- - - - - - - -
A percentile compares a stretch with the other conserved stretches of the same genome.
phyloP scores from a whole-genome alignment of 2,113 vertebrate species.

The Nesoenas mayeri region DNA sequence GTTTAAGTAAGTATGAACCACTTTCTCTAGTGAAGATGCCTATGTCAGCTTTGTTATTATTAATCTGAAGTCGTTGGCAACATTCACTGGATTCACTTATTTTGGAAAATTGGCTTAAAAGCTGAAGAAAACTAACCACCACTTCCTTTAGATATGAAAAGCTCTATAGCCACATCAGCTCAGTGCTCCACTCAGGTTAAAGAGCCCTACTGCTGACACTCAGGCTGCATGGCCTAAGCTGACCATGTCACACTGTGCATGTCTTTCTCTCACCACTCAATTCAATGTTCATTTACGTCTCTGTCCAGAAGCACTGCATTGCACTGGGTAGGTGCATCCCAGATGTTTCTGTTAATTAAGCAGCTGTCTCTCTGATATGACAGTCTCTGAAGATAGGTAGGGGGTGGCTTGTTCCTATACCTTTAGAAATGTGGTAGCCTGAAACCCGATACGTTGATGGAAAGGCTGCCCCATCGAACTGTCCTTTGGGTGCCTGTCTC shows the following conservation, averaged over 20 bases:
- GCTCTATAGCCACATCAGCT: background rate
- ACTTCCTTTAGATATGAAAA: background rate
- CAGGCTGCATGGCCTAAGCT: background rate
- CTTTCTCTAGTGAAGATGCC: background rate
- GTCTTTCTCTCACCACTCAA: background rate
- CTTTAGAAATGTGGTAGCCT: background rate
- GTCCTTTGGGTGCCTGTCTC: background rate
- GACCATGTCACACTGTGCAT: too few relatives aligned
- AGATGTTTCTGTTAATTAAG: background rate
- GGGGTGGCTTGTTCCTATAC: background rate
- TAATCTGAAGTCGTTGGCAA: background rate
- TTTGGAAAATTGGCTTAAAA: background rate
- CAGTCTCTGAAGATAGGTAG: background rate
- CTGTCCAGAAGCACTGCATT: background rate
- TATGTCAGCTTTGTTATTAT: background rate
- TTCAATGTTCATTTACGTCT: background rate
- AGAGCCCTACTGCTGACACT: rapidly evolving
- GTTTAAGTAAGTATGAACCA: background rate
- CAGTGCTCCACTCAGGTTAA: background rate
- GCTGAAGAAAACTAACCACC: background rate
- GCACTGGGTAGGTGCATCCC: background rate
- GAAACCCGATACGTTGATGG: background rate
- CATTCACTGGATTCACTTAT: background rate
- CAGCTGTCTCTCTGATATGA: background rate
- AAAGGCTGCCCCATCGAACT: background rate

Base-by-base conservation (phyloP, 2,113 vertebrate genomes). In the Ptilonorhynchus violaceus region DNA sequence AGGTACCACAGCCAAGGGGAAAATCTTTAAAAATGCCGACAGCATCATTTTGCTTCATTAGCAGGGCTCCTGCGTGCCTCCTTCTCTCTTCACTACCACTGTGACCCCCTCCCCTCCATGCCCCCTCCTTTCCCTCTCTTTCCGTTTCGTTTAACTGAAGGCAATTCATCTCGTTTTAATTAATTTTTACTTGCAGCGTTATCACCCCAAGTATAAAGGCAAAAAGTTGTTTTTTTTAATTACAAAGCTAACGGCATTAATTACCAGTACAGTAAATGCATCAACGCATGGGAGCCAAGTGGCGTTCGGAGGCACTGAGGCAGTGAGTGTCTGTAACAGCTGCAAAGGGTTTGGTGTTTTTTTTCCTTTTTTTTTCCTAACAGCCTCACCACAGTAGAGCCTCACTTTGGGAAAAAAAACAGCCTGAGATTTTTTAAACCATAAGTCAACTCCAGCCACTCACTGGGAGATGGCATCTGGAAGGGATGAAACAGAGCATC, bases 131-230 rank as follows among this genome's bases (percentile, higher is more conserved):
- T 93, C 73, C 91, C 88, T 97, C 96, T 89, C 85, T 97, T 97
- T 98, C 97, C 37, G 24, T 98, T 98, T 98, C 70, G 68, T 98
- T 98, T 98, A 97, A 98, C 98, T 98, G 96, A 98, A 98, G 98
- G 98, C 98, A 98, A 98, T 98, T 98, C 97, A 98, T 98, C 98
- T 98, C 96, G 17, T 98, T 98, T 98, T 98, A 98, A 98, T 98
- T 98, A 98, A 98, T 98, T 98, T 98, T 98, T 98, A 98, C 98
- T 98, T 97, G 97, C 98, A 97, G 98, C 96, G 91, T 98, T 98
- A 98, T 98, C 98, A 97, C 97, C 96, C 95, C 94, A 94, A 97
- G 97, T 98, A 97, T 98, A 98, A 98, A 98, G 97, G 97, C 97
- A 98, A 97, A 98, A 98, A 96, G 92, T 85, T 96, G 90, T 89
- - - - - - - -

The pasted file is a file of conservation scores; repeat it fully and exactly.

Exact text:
A percentile compares a stretch with the other conserved stretches of the same genome.
phyloP scores from a whole-genome alignment of 2,113 vertebrate species.

The Nesoenas mayeri region DNA sequence GTTTAAGTAAGTATGAACCACTTTCTCTAGTGAAGATGCCTATGTCAGCTTTGTTATTATTAATCTGAAGTCGTTGGCAACATTCACTGGATTCACTTATTTTGGAAAATTGGCTTAAAAGCTGAAGAAAACTAACCACCACTTCCTTTAGATATGAAAAGCTCTATAGCCACATCAGCTCAGTGCTCCACTCAGGTTAAAGAGCCCTACTGCTGACACTCAGGCTGCATGGCCTAAGCTGACCATGTCACACTGTGCATGTCTTTCTCTCACCACTCAATTCAATGTTCATTTACGTCTCTGTCCAGAAGCACTGCATTGCACTGGGTAGGTGCATCCCAGATGTTTCTGTTAATTAAGCAGCTGTCTCTCTGATATGACAGTCTCTGAAGATAGGTAGGGGGTGGCTTGTTCCTATACCTTTAGAAATGTGGTAGCCTGAAACCCGATACGTTGATGGAAAGGCTGCCCCATCGAACTGTCCTTTGGGTGCCTGTCTC shows the following conservation, averaged over 20 bases:
- GCTCTATAGCCACATCAGCT: background rate
- ACTTCCTTTAGATATGAAAA: background rate
- CAGGCTGCATGGCCTAAGCT: background rate
- CTTTCTCTAGTGAAGATGCC: background rate
- GTCTTTCTCTCACCACTCAA: background rate
- CTTTAGAAATGTGGTAGCCT: background rate
- GTCCTTTGGGTGCCTGTCTC: background rate
- GACCATGTCACACTGTGCAT: too few relatives aligned
- AGATGTTTCTGTTAATTAAG: background rate
- GGGGTGGCTTGTTCCTATAC: background rate
- TAATCTGAAGTCGTTGGCAA: background rate
- TTTGGAAAATTGGCTTAAAA: background rate
- CAGTCTCTGAAGATAGGTAG: background rate
- CTGTCCAGAAGCACTGCATT: background rate
- TATGTCAGCTTTGTTATTAT: background rate
- TTCAATGTTCATTTACGTCT: background rate
- AGAGCCCTACTGCTGACACT: rapidly evolving
- GTTTAAGTAAGTATGAACCA: background rate
- CAGTGCTCCACTCAGGTTAA: background rate
- GCTGAAGAAAACTAACCACC: background rate
- GCACTGGGTAGGTGCATCCC: background rate
- GAAACCCGATACGTTGATGG: background rate
- CATTCACTGGATTCACTTAT: background rate
- CAGCTGTCTCTCTGATATGA: background rate
- AAAGGCTGCCCCATCGAACT: background rate

Base-by-base conservation (phyloP, 2,113 vertebrate genomes). In the Ptilonorhynchus violaceus region DNA sequence AGGTACCACAGCCAAGGGGAAAATCTTTAAAAATGCCGACAGCATCATTTTGCTTCATTAGCAGGGCTCCTGCGTGCCTCCTTCTCTCTTCACTACCACTGTGACCCCCTCCCCTCCATGCCCCCTCCTTTCCCTCTCTTTCCGTTTCGTTTAACTGAAGGCAATTCATCTCGTTTTAATTAATTTTTACTTGCAGCGTTATCACCCCAAGTATAAAGGCAAAAAGTTGTTTTTTTTAATTACAAAGCTAACGGCATTAATTACCAGTACAGTAAATGCATCAACGCATGGGAGCCAAGTGGCGTTCGGAGGCACTGAGGCAGTGAGTGTCTGTAACAGCTGCAAAGGGTTTGGTGTTTTTTTTCCTTTTTTTTTCCTAACAGCCTCACCACAGTAGAGCCTCACTTTGGGAAAAAAAACAGCCTGAGATTTTTTAAACCATAAGTCAACTCCAGCCACTCACTGGGAGATGGCATCTGGAAGGGATGAAACAGAGCATC, bases 131-230 rank as follows among this genome's bases (percentile, higher is more conserved):
- T 93, C 73, C 91, C 88, T 97, C 96, T 89, C 85, T 97, T 97
- T 98, C 97, C 37, G 24, T 98, T 98, T 98, C 70, G 68, T 98
- T 98, T 98, A 97, A 98, C 98, T 98, G 96, A 98, A 98, G 98
- G 98, C 98, A 98, A 98, T 98, T 98, C 97, A 98, T 98, C 98
- T 98, C 96, G 17, T 98, T 98, T 98, T 98, A 98, A 98, T 98
- T 98, A 98, A 98, T 98, T 98, T 98, T 98, T 98, A 98, C 98
- T 98, T 97, G 97, C 98, A 97, G 98, C 96, G 91, T 98, T 98
- A 98, T 98, C 98, A 97, C 97, C 96, C 95, C 94, A 94, A 97
- G 97, T 98, A 97, T 98, A 98, A 98, A 98, G 97, G 97, C 97
- A 98, A 97, A 98, A 98, A 96, G 92, T 85, T 96, G 90, T 89